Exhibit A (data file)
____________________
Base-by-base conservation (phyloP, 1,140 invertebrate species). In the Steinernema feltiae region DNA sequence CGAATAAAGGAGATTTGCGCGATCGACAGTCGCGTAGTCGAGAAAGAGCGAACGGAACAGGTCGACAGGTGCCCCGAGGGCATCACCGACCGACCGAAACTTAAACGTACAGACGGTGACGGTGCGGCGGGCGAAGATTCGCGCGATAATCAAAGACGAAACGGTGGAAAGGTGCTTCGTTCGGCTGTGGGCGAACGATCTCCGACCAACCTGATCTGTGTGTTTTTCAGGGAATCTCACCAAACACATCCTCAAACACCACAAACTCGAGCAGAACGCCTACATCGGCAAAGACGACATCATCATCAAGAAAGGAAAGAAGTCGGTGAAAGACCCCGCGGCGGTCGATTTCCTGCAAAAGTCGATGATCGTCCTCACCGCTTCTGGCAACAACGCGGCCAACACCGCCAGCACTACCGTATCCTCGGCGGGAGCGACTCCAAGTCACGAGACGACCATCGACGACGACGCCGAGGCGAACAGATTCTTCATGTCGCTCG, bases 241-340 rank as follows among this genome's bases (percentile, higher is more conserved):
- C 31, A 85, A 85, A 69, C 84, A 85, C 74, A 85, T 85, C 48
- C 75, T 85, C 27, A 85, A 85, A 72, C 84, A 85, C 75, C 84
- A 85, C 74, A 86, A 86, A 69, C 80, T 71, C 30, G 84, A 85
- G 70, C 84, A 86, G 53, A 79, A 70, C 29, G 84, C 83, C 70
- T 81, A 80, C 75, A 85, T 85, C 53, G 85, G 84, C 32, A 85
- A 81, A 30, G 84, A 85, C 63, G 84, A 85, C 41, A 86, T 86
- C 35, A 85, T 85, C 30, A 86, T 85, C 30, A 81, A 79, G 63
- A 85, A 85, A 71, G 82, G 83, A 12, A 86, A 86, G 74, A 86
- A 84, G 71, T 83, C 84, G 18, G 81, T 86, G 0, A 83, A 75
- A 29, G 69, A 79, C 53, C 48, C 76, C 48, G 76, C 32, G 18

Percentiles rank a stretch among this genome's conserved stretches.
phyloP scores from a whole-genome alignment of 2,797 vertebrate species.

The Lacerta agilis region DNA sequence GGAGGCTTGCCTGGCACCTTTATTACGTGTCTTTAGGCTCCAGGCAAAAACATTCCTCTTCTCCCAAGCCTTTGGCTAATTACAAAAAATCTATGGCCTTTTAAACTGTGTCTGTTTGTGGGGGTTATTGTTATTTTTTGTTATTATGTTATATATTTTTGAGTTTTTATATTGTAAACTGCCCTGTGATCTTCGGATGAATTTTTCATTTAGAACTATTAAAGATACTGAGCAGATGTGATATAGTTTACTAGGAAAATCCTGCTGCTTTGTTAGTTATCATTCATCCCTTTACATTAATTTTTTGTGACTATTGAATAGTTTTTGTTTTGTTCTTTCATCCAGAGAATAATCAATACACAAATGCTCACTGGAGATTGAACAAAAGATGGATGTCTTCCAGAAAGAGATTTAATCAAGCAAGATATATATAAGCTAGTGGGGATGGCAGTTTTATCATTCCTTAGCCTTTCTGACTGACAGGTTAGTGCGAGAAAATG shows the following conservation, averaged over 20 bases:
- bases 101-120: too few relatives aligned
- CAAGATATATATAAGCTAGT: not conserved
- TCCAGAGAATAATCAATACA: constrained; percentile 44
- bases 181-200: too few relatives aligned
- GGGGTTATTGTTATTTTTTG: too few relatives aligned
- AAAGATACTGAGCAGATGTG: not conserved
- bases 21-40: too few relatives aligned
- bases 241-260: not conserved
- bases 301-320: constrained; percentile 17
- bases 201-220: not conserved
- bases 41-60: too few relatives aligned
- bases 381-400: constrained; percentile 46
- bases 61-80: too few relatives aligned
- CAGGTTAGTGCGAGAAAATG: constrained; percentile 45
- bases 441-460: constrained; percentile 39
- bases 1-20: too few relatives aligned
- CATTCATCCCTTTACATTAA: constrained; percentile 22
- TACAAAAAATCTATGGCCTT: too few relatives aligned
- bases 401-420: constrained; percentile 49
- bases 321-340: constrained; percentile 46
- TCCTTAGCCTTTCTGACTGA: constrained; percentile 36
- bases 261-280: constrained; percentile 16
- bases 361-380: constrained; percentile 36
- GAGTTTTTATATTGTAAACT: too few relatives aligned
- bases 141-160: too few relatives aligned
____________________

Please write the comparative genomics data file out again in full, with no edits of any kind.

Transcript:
Base-by-base conservation (phyloP, 1,140 invertebrate species). In the Steinernema feltiae region DNA sequence CGAATAAAGGAGATTTGCGCGATCGACAGTCGCGTAGTCGAGAAAGAGCGAACGGAACAGGTCGACAGGTGCCCCGAGGGCATCACCGACCGACCGAAACTTAAACGTACAGACGGTGACGGTGCGGCGGGCGAAGATTCGCGCGATAATCAAAGACGAAACGGTGGAAAGGTGCTTCGTTCGGCTGTGGGCGAACGATCTCCGACCAACCTGATCTGTGTGTTTTTCAGGGAATCTCACCAAACACATCCTCAAACACCACAAACTCGAGCAGAACGCCTACATCGGCAAAGACGACATCATCATCAAGAAAGGAAAGAAGTCGGTGAAAGACCCCGCGGCGGTCGATTTCCTGCAAAAGTCGATGATCGTCCTCACCGCTTCTGGCAACAACGCGGCCAACACCGCCAGCACTACCGTATCCTCGGCGGGAGCGACTCCAAGTCACGAGACGACCATCGACGACGACGCCGAGGCGAACAGATTCTTCATGTCGCTCG, bases 241-340 rank as follows among this genome's bases (percentile, higher is more conserved):
- C 31, A 85, A 85, A 69, C 84, A 85, C 74, A 85, T 85, C 48
- C 75, T 85, C 27, A 85, A 85, A 72, C 84, A 85, C 75, C 84
- A 85, C 74, A 86, A 86, A 69, C 80, T 71, C 30, G 84, A 85
- G 70, C 84, A 86, G 53, A 79, A 70, C 29, G 84, C 83, C 70
- T 81, A 80, C 75, A 85, T 85, C 53, G 85, G 84, C 32, A 85
- A 81, A 30, G 84, A 85, C 63, G 84, A 85, C 41, A 86, T 86
- C 35, A 85, T 85, C 30, A 86, T 85, C 30, A 81, A 79, G 63
- A 85, A 85, A 71, G 82, G 83, A 12, A 86, A 86, G 74, A 86
- A 84, G 71, T 83, C 84, G 18, G 81, T 86, G 0, A 83, A 75
- A 29, G 69, A 79, C 53, C 48, C 76, C 48, G 76, C 32, G 18

Percentiles rank a stretch among this genome's conserved stretches.
phyloP scores from a whole-genome alignment of 2,797 vertebrate species.

The Lacerta agilis region DNA sequence GGAGGCTTGCCTGGCACCTTTATTACGTGTCTTTAGGCTCCAGGCAAAAACATTCCTCTTCTCCCAAGCCTTTGGCTAATTACAAAAAATCTATGGCCTTTTAAACTGTGTCTGTTTGTGGGGGTTATTGTTATTTTTTGTTATTATGTTATATATTTTTGAGTTTTTATATTGTAAACTGCCCTGTGATCTTCGGATGAATTTTTCATTTAGAACTATTAAAGATACTGAGCAGATGTGATATAGTTTACTAGGAAAATCCTGCTGCTTTGTTAGTTATCATTCATCCCTTTACATTAATTTTTTGTGACTATTGAATAGTTTTTGTTTTGTTCTTTCATCCAGAGAATAATCAATACACAAATGCTCACTGGAGATTGAACAAAAGATGGATGTCTTCCAGAAAGAGATTTAATCAAGCAAGATATATATAAGCTAGTGGGGATGGCAGTTTTATCATTCCTTAGCCTTTCTGACTGACAGGTTAGTGCGAGAAAATG shows the following conservation, averaged over 20 bases:
- bases 101-120: too few relatives aligned
- CAAGATATATATAAGCTAGT: not conserved
- TCCAGAGAATAATCAATACA: constrained; percentile 44
- bases 181-200: too few relatives aligned
- GGGGTTATTGTTATTTTTTG: too few relatives aligned
- AAAGATACTGAGCAGATGTG: not conserved
- bases 21-40: too few relatives aligned
- bases 241-260: not conserved
- bases 301-320: constrained; percentile 17
- bases 201-220: not conserved
- bases 41-60: too few relatives aligned
- bases 381-400: constrained; percentile 46
- bases 61-80: too few relatives aligned
- CAGGTTAGTGCGAGAAAATG: constrained; percentile 45
- bases 441-460: constrained; percentile 39
- bases 1-20: too few relatives aligned
- CATTCATCCCTTTACATTAA: constrained; percentile 22
- TACAAAAAATCTATGGCCTT: too few relatives aligned
- bases 401-420: constrained; percentile 49
- bases 321-340: constrained; percentile 46
- TCCTTAGCCTTTCTGACTGA: constrained; percentile 36
- bases 261-280: constrained; percentile 16
- bases 361-380: constrained; percentile 36
- GAGTTTTTATATTGTAAACT: too few relatives aligned
- bases 141-160: too few relatives aligned